Blogging or vlogging isn’t normally what I care for very much; an occasional article read or a video watched is as far as I usually go. However, even with my skepticism, I cannot deny that both these activities are becoming more and more effective marketing techniques, and no business owner can completely ignore their appeal. That is why I sought the advice of an acquaintance of mine who has been dabbling in both blogging and vlogging for a number of years, and here is what I learned.
Keeping a blog nowadays is much easier than it used to be, with the proliferation of platforms like WordPress, Tumblr, and others. You have ready-made tools that don’t require any specific knowledge and can be set up in a matter of minutes, and everything you need in terms of equipment is a computer and an Internet connection. Basically, the only requirement is that you have to be reasonably good at writing (although it may come with experience, people with no aptitude whatsoever can have a hard time) and have something useful and/or interesting to say.
Blogs have become a mainstay of business and corporate promotion, which means that there are a lot of them, all vying for attention and following of potential readers. So, in order to reach the success, it is no longer possible to simply write awesome articles and collect ad money – you have to be really good at SEO and always stay on top of the latest developments in this area. Be prepared to learn a lot about cross-linking, meta tags, keywords, guest posting and the alike. In addition to that, if you intend your blog as a source of additional income you should treat it as a real job, which can harm your social life – it isn’t something you can pick up, drop for half a year, write an occasional post when you feel like it and so on. Writer’s block or no writer’s block, a blog has to be updated on a regular basis, or your readers will lose interest.
In a sense, starting a vlog is even easier, although a bit more demanding on a technological scale: you’ve got to have a decent camera and some other equipment which, if you don’t have it, may turn out to be a rather big investment. That done, however, you are free to go. Vlogging doesn’t require you to be good at writing because you are going to produce content in a more natural, conversational, informal way, and social and direct communication skills are more important. Some types of content simply cannot be expressed in another form, and a total number of vloggers is still much lower than that of bloggers – which means that if you have something interesting to say and are good at talking and photogenic, you can quickly start earning money.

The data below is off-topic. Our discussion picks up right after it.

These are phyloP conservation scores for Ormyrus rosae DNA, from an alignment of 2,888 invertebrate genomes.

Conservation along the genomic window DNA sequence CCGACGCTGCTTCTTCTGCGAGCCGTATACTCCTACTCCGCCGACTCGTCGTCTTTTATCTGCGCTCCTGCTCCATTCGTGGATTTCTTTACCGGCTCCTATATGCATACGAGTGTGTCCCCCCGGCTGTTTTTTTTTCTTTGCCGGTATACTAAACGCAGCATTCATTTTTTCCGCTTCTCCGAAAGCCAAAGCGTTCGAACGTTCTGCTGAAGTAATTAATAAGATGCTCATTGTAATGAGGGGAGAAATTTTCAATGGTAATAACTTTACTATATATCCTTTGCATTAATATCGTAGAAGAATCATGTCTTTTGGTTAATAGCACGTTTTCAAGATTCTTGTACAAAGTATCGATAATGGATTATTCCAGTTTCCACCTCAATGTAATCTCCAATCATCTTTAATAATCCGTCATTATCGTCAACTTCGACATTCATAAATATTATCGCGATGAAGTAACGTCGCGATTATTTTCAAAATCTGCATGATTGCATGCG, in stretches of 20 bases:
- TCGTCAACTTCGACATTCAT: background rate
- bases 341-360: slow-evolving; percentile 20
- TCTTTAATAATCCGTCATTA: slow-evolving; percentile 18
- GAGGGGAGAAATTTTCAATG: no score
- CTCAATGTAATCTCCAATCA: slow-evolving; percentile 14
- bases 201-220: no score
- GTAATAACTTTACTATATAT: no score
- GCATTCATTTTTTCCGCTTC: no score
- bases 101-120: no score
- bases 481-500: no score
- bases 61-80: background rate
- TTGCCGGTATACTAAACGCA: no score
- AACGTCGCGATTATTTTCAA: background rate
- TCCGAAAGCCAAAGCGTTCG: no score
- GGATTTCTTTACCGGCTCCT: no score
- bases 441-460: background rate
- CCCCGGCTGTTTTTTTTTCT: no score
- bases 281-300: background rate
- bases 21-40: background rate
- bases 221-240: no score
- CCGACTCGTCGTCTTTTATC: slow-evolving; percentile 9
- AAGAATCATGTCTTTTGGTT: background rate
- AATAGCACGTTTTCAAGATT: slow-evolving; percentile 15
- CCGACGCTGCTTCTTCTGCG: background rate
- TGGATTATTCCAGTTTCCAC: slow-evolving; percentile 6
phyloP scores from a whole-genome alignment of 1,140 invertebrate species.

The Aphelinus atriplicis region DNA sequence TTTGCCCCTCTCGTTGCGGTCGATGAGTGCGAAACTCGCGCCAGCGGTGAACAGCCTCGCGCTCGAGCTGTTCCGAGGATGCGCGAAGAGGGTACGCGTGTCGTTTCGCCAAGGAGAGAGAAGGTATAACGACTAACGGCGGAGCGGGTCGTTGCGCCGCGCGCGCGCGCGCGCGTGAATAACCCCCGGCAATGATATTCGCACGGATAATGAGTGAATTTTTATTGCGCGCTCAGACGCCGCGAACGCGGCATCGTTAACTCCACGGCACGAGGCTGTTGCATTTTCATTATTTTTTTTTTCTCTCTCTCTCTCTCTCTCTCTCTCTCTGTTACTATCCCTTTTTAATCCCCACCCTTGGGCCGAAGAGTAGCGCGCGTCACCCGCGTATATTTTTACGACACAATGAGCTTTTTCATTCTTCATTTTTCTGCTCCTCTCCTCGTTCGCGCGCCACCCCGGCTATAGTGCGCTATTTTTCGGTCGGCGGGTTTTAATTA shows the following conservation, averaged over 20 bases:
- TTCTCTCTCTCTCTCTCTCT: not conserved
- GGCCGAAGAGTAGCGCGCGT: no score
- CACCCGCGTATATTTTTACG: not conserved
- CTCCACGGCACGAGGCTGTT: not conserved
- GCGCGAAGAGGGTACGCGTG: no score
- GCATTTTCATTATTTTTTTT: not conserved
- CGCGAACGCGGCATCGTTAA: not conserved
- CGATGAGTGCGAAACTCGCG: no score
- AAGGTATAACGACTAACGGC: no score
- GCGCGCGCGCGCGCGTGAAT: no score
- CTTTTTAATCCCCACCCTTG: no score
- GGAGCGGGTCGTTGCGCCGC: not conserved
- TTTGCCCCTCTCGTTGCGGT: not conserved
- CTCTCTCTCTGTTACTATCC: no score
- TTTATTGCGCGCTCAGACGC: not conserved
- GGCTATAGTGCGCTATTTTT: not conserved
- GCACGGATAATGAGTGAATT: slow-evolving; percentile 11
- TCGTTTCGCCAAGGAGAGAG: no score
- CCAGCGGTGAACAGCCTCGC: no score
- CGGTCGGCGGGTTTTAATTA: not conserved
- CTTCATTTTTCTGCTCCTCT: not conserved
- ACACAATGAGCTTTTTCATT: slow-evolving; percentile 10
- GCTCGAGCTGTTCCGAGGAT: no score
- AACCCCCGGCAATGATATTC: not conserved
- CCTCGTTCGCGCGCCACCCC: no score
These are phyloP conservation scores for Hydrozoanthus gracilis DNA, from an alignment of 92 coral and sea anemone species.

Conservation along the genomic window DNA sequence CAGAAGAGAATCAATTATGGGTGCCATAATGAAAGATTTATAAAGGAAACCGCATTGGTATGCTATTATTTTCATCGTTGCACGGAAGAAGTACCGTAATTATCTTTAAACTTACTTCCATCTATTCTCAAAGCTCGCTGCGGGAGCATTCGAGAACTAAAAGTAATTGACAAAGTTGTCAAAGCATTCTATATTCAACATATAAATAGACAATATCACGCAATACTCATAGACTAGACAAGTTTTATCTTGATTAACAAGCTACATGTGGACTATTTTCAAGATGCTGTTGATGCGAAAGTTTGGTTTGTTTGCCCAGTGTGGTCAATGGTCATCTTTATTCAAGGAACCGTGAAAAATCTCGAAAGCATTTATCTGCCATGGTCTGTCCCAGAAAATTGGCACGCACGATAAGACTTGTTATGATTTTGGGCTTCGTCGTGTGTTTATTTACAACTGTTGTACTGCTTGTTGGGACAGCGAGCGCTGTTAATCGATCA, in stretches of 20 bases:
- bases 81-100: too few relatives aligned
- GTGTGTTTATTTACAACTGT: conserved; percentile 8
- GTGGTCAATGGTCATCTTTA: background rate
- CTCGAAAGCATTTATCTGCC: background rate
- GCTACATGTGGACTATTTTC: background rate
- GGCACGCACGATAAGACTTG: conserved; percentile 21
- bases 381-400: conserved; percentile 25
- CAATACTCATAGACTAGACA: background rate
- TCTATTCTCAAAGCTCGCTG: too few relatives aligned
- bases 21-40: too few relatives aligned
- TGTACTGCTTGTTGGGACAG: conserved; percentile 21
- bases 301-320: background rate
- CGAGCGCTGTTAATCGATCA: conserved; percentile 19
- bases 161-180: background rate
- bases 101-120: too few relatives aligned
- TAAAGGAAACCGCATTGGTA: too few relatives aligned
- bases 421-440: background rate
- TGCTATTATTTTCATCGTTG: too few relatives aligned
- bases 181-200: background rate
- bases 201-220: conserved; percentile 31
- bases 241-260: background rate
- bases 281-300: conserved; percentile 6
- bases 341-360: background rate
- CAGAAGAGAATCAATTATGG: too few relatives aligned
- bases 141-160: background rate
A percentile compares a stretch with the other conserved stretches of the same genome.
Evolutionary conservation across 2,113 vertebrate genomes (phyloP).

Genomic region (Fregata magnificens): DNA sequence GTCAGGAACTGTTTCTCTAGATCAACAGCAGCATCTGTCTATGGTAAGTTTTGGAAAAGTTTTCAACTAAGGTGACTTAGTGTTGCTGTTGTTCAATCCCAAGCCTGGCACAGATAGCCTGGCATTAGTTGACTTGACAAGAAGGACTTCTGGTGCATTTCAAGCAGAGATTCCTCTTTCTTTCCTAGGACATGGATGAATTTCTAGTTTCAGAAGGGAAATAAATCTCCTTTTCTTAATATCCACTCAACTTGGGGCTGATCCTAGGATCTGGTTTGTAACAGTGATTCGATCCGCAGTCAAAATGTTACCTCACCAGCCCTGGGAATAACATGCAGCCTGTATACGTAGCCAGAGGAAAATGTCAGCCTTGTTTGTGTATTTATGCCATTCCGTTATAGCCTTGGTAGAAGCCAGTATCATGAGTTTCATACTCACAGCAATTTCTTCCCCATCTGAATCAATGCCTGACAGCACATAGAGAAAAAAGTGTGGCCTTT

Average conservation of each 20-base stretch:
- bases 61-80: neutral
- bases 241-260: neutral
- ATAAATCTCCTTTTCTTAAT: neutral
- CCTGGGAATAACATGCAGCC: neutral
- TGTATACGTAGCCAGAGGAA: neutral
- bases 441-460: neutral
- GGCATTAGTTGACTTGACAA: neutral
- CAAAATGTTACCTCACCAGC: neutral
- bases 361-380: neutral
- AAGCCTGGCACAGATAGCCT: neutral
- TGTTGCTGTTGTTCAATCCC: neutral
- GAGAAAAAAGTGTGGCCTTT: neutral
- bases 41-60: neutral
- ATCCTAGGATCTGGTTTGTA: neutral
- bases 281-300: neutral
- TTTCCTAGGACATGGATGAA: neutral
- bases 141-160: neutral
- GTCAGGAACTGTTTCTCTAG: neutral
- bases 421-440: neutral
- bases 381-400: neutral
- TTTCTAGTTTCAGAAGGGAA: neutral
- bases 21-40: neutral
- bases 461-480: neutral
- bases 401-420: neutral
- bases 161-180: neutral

Vlogging’s disadvantages come with the format. If you are self-conscious, you may have trouble talking in front of the camera. Perfectionists may find it annoying that it is impossible to edit and alter content after it has been published – or rather, it is possible but very time-consuming. As well as the production of vlogs itself – anything more complicated than just sitting and talking in front of a camera will require a lot of time spent cutting, adding, touching up the sound and so on.
When all is said and done, the choice between blogging and vlogging is fully dependent on your needs and skills. If you are good at improvising and like to talk, try vlogging first. If you like to think ahead and writing comes easily to you, blogging seems a more viable opportunity.